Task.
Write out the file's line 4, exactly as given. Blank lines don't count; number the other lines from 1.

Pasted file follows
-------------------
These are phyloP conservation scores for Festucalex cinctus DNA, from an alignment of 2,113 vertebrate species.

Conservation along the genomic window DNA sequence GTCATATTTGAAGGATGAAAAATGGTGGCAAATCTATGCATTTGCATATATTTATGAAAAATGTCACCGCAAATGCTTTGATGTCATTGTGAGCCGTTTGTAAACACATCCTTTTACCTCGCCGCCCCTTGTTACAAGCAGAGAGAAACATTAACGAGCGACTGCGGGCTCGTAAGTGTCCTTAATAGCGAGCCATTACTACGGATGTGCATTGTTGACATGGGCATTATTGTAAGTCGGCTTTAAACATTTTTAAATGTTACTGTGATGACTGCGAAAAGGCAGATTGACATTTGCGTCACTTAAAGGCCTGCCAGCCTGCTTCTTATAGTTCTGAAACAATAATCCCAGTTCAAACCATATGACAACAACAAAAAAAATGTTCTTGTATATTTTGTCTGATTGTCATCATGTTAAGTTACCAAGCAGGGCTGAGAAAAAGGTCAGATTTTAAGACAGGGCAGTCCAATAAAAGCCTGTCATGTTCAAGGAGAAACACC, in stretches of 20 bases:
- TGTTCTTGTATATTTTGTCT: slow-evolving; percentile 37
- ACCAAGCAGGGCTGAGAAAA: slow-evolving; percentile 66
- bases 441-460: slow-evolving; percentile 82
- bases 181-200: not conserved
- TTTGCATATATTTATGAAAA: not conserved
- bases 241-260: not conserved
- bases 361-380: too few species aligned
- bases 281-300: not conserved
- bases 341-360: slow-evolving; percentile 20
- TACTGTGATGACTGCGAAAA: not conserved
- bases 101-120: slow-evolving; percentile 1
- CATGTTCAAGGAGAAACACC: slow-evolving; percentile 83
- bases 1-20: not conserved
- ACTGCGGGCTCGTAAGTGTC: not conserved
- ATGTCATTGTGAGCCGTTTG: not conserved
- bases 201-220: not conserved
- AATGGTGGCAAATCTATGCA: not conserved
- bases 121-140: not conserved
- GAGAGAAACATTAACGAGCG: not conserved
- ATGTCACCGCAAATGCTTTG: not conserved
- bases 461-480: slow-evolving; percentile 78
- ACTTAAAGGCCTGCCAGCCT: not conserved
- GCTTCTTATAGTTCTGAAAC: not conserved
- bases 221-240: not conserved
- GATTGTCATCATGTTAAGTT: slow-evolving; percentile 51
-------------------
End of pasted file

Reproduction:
- ACCAAGCAGGGCTGAGAAAA: slow-evolving; percentile 66